AGENTS IN CURRENT USE

      Five fibrinolytic agents have been approved by the US Food and Drug Administration for treatment of acute MI, and several other agents are undergoing clinical investigation. Streptokinase, the oldest fibrinolytic, is a fibrin-non-specific agent that indirectly activates plasminogen and promotes a systemic state of fibrinolysis. Anistreplase, a derivative of the streptokinase-plasminogen activator complex, is similar to streptokinase in its mechanisms of action. The remaining agents, all fibrin-specific and direct plasminogen activators, include recombinant tissue-type plasminogen activator (t-PA), reteplase, and tenecteplase. Reteplase, modified from wild-type t-PA, is a smaller molecule. Each of these agents is efficacious and reduces mortality and infarct size when appropriately administered for acute MI. The GUSTO (Global Utilization of Streptokinase and Tissue Plasminogen Activator for Occluded Coronary Arteries) I trial compared 4 thrombolytic strategies involving streptokinase and t-PA in patients with acute MI. The results from GUSTO I demonstrated a slight benefit favoring treatment with t-PA: mortality at 30 days was 7.3% in the streptokinase group and 6.3% in the t-PA group.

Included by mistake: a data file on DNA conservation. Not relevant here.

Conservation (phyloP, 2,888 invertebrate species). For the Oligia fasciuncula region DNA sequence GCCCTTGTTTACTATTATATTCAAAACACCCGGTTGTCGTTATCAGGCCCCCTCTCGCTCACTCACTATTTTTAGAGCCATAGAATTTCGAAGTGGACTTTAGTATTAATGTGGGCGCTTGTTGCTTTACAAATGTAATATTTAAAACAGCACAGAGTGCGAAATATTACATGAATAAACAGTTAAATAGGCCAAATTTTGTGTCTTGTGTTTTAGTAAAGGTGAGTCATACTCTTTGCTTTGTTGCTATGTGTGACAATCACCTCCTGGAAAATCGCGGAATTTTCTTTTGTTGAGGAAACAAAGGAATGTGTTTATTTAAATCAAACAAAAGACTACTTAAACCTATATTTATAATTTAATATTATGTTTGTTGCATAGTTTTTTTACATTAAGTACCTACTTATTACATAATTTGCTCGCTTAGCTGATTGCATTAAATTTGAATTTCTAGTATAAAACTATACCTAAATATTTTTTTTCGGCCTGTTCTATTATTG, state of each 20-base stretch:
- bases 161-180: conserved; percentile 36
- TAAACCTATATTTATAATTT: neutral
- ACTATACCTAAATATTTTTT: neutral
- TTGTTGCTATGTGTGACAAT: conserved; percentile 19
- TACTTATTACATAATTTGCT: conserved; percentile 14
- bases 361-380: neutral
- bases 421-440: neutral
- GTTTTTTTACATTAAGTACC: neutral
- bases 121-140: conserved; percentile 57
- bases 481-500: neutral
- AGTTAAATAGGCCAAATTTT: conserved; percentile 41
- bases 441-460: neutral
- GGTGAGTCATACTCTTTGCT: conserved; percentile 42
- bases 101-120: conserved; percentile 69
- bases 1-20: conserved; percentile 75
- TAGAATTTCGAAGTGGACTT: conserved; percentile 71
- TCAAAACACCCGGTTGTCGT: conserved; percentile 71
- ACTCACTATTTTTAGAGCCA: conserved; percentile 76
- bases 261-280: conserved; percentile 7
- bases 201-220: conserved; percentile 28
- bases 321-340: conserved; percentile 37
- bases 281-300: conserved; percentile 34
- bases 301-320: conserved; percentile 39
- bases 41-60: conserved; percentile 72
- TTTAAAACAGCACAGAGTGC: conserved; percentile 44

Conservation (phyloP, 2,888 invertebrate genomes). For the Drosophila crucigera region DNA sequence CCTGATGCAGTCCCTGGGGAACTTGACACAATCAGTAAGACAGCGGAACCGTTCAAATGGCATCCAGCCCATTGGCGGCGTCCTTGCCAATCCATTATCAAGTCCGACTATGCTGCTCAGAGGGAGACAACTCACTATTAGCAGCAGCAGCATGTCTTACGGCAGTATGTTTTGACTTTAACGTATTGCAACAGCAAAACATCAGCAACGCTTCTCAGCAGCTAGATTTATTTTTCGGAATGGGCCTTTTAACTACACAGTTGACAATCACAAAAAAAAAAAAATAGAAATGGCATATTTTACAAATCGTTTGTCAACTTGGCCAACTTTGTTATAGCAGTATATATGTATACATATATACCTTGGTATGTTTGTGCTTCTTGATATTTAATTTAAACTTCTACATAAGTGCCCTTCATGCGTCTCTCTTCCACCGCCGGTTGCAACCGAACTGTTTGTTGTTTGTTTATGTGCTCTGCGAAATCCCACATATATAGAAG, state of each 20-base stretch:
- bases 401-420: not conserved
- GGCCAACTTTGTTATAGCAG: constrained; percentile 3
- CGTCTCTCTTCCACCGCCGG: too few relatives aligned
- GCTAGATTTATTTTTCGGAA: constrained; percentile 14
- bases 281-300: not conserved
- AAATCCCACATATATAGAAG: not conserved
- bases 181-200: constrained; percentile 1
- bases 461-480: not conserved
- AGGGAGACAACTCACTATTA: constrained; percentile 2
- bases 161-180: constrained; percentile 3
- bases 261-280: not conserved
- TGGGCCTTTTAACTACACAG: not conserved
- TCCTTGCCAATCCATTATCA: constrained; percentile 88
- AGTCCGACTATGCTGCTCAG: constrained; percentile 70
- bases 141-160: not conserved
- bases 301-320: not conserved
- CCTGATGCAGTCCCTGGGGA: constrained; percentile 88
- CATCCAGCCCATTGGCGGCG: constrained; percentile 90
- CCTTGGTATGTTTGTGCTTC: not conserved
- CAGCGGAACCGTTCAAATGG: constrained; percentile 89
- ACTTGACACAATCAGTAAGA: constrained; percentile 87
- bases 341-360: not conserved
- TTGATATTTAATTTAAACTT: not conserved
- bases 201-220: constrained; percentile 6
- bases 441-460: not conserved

• GUSTO Investigators
      An international randomized trial comparing four thrombolytic strategies for acute myocardial infarction.